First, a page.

Kiss-Kiss-Slap: When Rhett rescues Scarlett out of the burning Atlanta, then abandons her to go fight in the Confederate Army, before leaving, he kisses her; she enjoys it, but then gets mad and slaps him.
Lady Drunk: The extreme stress she is put under after the war causes Scarlett to become a younger one of these, but she manages to keep it a secret from everyone except Rhett. (And he finds out only because he happened to call on her while she was still trying to get rid of the fumes on her breath from a guilt-induced bender after Frank Kennedy's death.)
Lady in Red: Scarlett fulfills this role at Ashley's party after a scandal in polite society - invoked by Rhett, who angrily insists that she look the part of The Vamp.
Ladykiller In Love: Rhett is one of these in regards to Scarlett, and Scarlett is a female version in regards to Ashley. It doesn't stop them from owning a brothel and marrying other men, respectively.
Loads and Loads of Characters: In the book especially, with Rhett, Scarlett, Ashley, Melanie, and Mammy as main characters, but then with lots of lots of smaller characters, like Gerald, Ellen, Pittypat, Suellen, Will, India, etc., etc.
The Lost Lenore: Philippe, Ellen O'Hara's cousin and first and only real love, who is killed in a bar fight. Ellen marries Gerald shortly afterwards even though she is 15 and he is 43 to escape her father who opposed her match with Philippe. When dying, her last words are Philippe's name.
Brent Tarleton to Careen O'Hara. Careen eventually joins a convent as a way to cope with her loss.
Love Dodecahedron: Even more so in the book than the movie. Scarlett marries Charles Hamilton as her first husband, who was Honey Wilkes' beau, whose sister is India, whose beau Stuart Scarlett also stole along with his twin brother Brent, who eventually became her younger sister Carreen's sweetheart, who Will falls in love with after the war but marries Scarlett's other sister Suellen instead after Scarlett marries her fiance Frank Kennedy....and on and on and on.
Love Epiphany: Scarlett finally has one when she realizes that she doesn't love Ashley, and has always loved Rhett. She also sort of has one with Melanie, but she realizes that Melanie is her best friend, and has always been there for Scarlett, defending her. Unfortunately, both of these come far too late.
Loving a Shadow: Ellen with her cousin Phillippe. Apparently, a sixteen year old whose crush has died will never love again. Scarlett too, in regards to Ashley. She even describes her idea in the book as "a pretty set of clothes" that she forced Ashley to wear. Also, Carreen with Brent Tarleton. She fell in love with him when she was 13 and never loves again after he's killed in the war, preferring to go into a convent. It must run in the family—Gerald is so devastated by Ellen's death that he goes mad to the point where he frequently forgets that she's gone.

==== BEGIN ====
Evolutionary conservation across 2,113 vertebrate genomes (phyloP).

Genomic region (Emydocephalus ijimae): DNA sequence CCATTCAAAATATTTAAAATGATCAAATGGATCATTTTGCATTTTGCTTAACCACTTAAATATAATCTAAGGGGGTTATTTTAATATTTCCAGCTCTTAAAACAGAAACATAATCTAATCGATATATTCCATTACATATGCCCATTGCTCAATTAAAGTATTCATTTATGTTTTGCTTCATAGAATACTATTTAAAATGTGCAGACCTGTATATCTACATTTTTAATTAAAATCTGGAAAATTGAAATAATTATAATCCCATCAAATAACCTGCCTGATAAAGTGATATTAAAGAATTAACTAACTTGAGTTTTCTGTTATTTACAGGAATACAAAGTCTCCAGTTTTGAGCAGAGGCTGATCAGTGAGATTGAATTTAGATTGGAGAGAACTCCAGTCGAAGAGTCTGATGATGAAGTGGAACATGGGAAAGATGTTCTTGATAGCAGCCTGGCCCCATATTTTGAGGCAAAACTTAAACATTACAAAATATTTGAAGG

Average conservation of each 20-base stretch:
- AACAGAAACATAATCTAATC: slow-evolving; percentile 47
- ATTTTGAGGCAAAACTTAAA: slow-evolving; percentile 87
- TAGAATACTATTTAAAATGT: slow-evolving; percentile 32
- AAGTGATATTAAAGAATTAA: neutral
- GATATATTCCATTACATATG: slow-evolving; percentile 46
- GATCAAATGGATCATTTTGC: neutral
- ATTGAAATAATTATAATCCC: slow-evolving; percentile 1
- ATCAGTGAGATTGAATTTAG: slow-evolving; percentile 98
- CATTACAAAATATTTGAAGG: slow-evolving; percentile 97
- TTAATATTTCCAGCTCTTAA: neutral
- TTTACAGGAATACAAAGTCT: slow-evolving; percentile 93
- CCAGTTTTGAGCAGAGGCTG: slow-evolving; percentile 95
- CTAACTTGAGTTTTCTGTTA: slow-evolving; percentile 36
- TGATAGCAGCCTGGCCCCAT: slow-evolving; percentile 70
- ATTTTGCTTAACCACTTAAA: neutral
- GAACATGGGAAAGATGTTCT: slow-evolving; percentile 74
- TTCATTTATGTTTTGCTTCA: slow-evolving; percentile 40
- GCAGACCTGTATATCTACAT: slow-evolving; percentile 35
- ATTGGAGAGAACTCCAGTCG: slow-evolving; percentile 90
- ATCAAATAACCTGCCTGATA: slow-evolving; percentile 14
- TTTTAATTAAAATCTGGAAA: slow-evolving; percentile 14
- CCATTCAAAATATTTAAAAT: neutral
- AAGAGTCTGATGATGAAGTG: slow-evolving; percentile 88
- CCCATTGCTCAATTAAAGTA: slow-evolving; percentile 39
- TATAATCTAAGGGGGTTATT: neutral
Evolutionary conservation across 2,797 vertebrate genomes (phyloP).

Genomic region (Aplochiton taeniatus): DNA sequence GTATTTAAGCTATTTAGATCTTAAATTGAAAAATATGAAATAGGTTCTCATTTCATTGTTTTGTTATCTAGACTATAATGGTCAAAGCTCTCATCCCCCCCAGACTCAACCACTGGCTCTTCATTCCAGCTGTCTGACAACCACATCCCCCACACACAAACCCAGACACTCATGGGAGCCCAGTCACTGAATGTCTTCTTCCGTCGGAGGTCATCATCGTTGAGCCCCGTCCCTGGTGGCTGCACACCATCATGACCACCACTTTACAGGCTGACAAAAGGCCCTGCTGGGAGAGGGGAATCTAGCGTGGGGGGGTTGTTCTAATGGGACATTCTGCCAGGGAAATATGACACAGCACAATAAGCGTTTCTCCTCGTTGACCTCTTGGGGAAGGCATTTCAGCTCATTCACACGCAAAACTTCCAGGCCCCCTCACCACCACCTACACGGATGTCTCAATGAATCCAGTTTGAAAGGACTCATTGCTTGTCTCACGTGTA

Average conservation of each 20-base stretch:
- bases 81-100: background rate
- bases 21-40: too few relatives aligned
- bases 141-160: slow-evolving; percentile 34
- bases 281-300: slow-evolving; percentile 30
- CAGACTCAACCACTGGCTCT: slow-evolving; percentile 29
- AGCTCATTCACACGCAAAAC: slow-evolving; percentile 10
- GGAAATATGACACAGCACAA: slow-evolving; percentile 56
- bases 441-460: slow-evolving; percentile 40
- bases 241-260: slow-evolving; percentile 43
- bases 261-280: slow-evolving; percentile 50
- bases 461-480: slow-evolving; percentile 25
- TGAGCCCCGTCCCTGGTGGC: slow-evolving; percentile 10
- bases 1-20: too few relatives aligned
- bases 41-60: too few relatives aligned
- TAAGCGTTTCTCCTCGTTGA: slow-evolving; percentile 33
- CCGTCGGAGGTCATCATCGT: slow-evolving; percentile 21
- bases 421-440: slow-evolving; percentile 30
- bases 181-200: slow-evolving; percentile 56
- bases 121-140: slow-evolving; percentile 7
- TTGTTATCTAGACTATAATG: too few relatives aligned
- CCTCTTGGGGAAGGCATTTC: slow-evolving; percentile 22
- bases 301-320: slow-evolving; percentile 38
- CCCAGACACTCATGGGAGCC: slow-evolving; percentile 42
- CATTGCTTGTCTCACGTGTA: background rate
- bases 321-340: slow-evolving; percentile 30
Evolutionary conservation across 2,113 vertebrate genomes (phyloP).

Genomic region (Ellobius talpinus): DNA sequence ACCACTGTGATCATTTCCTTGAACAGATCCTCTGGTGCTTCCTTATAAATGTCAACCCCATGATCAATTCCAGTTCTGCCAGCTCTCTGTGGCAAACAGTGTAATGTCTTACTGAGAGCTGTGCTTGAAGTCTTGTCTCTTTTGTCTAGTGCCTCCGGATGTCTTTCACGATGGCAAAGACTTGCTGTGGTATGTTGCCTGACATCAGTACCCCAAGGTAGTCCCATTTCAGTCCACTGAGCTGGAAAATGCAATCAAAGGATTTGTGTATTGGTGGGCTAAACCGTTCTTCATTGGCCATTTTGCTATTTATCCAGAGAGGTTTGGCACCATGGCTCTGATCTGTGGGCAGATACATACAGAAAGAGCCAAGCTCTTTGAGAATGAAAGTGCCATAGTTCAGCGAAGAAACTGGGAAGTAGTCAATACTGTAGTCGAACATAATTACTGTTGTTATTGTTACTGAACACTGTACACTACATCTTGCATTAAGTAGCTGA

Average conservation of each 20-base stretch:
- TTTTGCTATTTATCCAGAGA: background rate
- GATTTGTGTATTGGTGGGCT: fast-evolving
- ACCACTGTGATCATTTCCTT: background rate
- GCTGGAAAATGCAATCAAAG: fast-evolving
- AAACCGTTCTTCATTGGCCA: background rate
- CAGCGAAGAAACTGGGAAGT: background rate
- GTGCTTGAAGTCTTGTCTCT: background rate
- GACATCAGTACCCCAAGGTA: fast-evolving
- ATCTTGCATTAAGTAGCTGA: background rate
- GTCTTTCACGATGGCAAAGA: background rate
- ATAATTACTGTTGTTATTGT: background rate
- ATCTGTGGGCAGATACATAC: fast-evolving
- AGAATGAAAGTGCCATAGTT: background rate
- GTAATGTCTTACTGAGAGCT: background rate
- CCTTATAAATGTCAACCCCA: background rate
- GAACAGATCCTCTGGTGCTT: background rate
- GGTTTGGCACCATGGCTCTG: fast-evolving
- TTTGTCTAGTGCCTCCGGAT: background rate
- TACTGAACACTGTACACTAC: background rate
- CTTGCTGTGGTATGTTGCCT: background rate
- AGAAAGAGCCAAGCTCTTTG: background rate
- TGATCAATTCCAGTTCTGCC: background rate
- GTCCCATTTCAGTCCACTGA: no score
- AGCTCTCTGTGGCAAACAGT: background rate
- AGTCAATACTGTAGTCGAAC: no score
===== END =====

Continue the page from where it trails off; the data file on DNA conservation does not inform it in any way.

India Wilkes, too. In the book, it is well known that Stuart Tarleton would have married her had he not been killed in the war, so she's essentially treated like a widow and is quite proud to act like one.
Mama Bear: Most of the time Scarlett shows less motherly affection than a caterpillar. But when the Yankees try to take Wade's sword she goes into full Mama Bear mode and manages to convince the soldiers not to take it. It's one of the few times she shows that she does love her son. Other moments include when Tara is set on fire and Wade appears to have died, she's devastated—and relieved when it turns out he's okay.
Man of Wealth and Taste: Rhett, while not a villain per se, is (along with Scarlett) one of the most morally ambiguous main characters and whenever possible extremely well-dressed. He's fashionable to the point where he's called about by Atlanta's female population for style tips and that when he is in prison, the jailers punish him by not letting him groom.
Massive Numbered Siblings: The Tarleton family has 4 sons and 4 daughters. The O'Haras would have been this, if their three sons hadn't died in infancy.
May-December Romance: When Rhett and Scarlett meet, she's sixteen and he's thirty-five, and her second husband Frank Kennedy (who was in fact courting Scarlett's younger sister for several years) was significantly older than Rhett. Rhett actually describes himself as a "husband of the right age" for Scarlett as compared to Frank and her first husband Charles (who was about Scarlett's age). This is mainly Values Dissonance, as at the time women generally married at a much younger age than men.
Gerald and Ellen also count, in the book, it said that Gerald is twenty-eight years older than Ellen.
Morality Pet: While she usually treats her fellows white people like trash, she treats black people far more decently, even to the point that Pork, her father's personal servant, told her when she gave him Gerald's watch as a present that if she would have treated white people like that, her life would have been much more pleasant.
Nothing Is the Same Anymore: Numerous assumptions and conventions are forever changed and destroyed over the course of the work (just look at the title!) but for Rhett and Scarlett's relationship, the major turning point is Bonnie's death.
Obfuscating Stupidity: Scarlett uses this, playing off the contemporary perception of women as pretty, helpless idiots, to her great advantage both in business and courtship.
Of Corset Hurts: Scarlett may not be especially bothered, but other female characters are mentioned as such.
Officer and a Gentleman: Ashley. Additionally, when Scarlett visits the Yankee garrison, she is surprised to find that, contrary to what she has been told about their vicious, cruel natures, several of the Yankee officers fit this.
Oh Crap: When Scarlett and Rhett are outside watching their daughter Bonnie riding the pony she just got and starting to realize that Bonnie's just like Scarlett's father. It is a cruel bit of Mood Whiplash, too, since this is the same scene in which the two are starting to patch things up between them.